Wednesday, November 25, 2015

Pumpkin Pie Puddings


I love a pudding.  Simple, satisfying, classic, not too flashy.

Which is what I would say about  Nicole Spiridakis's cookbook Flourless.: Recipes for Naturally Gluten-Free Desserts. As you know, I am not gluten-free, but I do want to embrace more gluten-free cooking, for a few reasons: first, I have plenty of gluten-free friends whom I want to feed, but second, I think it is important to have a variety of foods in one's rotation, especially around Thanksgiving time, when oodles of people with many different dietary needs come together.


Our national reliance on wheat is a boon for North Dakota, Kansas, and Montana; however, any sort of monoculture is troubling for a state (and yes, even vineyards, while I love their product, can be tricky for agriculture). Spelt (Ohio), buckwheat (New York), amaranth (Nebraska), barley (North Dakota, again), and oats (Minnesota) contribute to a variety of crops and a variety of foods for all of us. These are things I can get behind.

However, what is wonderful about Nicole Spiridakis' relatively new cookbook is that she eschews expensive gluten-free flours and strange additives. This is the kind of gluten-free cooking I can get behind: it's so gluten-free that you hardly even notice that it is.



I love Spiridakis' blog, cucina nicolina, and have been reading it for years, as she has roamed from San Francisco to Morocco and now to Saudi Arabia. I'll admit that it was her photographs that drew me into her site; I found them warm and inviting and, more than anything else, inspiring. And I thought (perhaps erroneously) to myself, hey, I can do that, too.

I started messing with my camera, trying different angles, inspired by some of the styling that Spiridakis had done. Turns out I really cannot do what she does. By no means are my photos as luscious as hers, but I do credit her with inspiring me to become an even better photographer who still has a lot to learn.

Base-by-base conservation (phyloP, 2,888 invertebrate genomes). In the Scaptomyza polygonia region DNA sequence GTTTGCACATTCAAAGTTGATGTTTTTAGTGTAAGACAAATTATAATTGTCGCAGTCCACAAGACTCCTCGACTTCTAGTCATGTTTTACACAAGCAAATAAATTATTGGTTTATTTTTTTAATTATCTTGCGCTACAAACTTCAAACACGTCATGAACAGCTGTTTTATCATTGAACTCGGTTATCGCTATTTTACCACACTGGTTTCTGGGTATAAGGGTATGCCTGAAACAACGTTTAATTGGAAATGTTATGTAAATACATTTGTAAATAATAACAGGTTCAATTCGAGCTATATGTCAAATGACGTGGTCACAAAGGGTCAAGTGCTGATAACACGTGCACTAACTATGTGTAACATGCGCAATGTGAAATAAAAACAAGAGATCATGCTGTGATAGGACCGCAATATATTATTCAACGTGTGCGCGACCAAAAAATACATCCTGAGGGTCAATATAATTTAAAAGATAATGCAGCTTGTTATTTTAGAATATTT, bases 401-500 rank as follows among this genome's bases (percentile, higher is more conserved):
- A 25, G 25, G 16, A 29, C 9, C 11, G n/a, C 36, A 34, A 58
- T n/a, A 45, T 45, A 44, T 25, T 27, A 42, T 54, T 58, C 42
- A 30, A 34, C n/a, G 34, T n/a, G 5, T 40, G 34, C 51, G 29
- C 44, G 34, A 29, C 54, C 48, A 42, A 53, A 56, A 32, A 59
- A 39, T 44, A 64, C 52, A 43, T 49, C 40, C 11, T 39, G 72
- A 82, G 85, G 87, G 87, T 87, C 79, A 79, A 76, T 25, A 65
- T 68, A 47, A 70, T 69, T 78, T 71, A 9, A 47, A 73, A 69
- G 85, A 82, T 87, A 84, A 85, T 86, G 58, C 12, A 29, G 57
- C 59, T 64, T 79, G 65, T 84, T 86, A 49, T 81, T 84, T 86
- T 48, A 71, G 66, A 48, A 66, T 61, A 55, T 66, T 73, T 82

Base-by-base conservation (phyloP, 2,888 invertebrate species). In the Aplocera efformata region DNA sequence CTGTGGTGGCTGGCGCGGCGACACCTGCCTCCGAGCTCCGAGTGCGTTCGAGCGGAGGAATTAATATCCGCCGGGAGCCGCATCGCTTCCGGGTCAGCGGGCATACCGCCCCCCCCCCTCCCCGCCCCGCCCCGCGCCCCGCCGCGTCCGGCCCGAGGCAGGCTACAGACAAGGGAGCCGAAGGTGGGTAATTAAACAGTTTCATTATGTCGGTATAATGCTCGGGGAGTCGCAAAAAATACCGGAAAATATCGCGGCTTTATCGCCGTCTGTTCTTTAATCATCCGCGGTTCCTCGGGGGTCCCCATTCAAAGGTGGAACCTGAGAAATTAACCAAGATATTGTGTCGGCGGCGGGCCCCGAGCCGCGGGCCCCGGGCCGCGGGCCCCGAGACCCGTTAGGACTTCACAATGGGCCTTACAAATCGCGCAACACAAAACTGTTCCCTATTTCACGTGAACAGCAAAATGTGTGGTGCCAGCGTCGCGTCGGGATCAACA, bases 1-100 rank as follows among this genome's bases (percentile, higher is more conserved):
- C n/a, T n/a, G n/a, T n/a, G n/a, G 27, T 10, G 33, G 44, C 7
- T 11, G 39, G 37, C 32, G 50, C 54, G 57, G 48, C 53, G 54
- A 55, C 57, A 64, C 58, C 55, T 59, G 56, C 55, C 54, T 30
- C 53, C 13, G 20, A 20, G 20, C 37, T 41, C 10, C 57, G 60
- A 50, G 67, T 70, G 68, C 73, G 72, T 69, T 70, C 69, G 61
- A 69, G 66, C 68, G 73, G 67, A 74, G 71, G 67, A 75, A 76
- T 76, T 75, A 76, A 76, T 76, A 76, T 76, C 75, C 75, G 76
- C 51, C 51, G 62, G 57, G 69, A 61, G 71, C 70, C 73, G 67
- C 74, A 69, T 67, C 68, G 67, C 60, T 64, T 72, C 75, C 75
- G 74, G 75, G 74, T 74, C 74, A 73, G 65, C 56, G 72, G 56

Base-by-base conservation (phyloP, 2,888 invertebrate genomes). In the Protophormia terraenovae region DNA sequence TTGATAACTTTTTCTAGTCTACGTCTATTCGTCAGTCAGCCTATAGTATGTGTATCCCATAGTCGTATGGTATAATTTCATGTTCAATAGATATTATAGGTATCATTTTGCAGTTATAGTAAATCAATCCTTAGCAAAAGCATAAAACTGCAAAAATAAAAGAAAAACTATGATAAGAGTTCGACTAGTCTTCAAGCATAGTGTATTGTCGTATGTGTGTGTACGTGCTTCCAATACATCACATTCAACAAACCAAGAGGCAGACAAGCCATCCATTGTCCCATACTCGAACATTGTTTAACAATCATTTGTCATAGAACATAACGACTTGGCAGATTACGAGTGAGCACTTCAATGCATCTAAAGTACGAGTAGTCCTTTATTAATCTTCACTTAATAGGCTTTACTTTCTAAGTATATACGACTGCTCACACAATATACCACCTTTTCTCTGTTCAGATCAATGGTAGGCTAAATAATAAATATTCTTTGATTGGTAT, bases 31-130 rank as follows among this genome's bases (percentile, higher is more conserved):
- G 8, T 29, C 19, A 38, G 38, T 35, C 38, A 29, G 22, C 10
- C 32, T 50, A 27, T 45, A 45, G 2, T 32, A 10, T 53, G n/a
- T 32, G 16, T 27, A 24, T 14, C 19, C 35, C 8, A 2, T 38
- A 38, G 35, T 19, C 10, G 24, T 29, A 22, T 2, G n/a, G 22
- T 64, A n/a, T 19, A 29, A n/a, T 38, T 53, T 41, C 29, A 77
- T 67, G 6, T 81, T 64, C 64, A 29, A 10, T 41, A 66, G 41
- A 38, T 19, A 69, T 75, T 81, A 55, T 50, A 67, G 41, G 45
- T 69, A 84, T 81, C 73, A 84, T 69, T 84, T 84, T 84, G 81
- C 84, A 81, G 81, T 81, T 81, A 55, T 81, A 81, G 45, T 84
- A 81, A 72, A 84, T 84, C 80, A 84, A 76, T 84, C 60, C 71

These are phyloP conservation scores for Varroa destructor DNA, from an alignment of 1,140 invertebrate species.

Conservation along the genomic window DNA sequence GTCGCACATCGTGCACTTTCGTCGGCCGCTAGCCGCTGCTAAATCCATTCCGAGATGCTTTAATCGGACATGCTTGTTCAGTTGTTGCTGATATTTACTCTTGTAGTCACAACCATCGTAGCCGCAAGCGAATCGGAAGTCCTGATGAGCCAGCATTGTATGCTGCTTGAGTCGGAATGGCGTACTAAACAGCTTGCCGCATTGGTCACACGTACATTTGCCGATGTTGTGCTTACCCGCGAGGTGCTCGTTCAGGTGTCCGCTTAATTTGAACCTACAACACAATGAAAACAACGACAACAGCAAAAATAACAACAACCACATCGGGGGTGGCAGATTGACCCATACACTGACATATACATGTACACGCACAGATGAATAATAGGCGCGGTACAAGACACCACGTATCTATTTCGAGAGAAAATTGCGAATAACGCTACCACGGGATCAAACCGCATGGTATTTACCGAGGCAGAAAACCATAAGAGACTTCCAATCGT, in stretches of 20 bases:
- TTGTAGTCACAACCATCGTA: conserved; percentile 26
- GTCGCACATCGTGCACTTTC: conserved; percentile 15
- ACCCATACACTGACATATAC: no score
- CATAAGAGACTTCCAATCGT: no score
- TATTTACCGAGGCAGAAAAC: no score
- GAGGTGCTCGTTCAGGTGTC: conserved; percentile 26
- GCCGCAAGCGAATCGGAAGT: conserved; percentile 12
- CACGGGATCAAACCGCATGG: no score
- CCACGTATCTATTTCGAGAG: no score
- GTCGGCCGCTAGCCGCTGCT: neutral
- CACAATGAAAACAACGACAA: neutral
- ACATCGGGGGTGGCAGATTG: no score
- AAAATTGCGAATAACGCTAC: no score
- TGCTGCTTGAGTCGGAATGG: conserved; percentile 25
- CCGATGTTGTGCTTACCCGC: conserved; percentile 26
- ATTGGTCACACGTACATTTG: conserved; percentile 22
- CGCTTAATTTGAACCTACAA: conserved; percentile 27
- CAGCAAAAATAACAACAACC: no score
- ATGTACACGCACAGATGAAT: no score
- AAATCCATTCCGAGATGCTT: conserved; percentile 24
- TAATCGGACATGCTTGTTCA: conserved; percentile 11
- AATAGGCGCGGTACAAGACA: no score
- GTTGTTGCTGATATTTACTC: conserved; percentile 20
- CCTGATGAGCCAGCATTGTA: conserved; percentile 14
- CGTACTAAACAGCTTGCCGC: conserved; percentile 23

Yet, her wonderful cookbook doesn't harken back to just cucuina nicolina for me. Additionally, it connects me to At the Immigrants Table, by Ksenia Prints, from whom I was gifted this book. Prints is as international as Spiridakis, for her journey has been from the former USSR to Israel and now to Canada. Like Spiridakis, her photography is delightful, and she admits to her own photographic journey from grainy under-lit snapshots to breathtakingly composed photographs. It was an utter delight to connect with her via this lovely cookbook.



But let's come back to the pudding, shall we? This is the perfect pudding for this time of year. Because let's face it--this is really just pumpkin pie filling. Sweet, delicious, and perhaps a little (or a lot--no one will see how liberal you're being with that "Tablespoon") bourbon-infused pumpkin pie filling.

You see, I am not a huge fan of pie crust. But I am a huge fan of pie filling of all kinds. So this recipe does all the right things: It hits your sweet spot, but not too hard because Spiridakis uses maple syrup rather than sugar. It conjures up those satisfying feelings of post-Thanksgiving dessert without all the disappointment of a dry pastry crust. It gives you pudding.

How can that be wrong?


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Yield:
Serves 6

Ingredients: 
4 large eggs
1 15-ounce can pumpkin puree
1/2 cup whole milk
1/4 cup maple syrup
1 Tbsp bourbon (optional)
2 tsp pure vanilla extract
1/2 tsp salt
1 tsp ground cinnamon
1/2 tsp ground ginger
1/4 tsp ground nutmeg

Instructions:
1.  Heat the oven to 350 degrees. Lightly grease six 1/2-cup ramekins withe vegetable oil.

2.  In a large bowl, lightly beat the four eggs. Then whisk in the pumpkin puree, milk, maple syrup, bourbon (if using), and vanilla. Add the salt, cinnamon, ginger, and nutmeg, and give the mixture another whirl.

3. Pour the mixture into the ramekins, dividing it evenly. Place the ramekins on a baking sheet, and bake until a knife inserted into the middle comes out clean, about 40-45 minutes.

4. Remove from the oven and cool for about 15 minutes. Chill the puddings, lightly covered in plastic wrap, in the refrigerator for at least 2 hours and up to over night before serving.

2 comments:

  1. Just came across this post now!! I am so glad you liked the book as much as I did. Nicole is truly a unique recipe developer, photographer, and blogger.

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    Replies
    1. Thanks again for the cookbook! What a delight.

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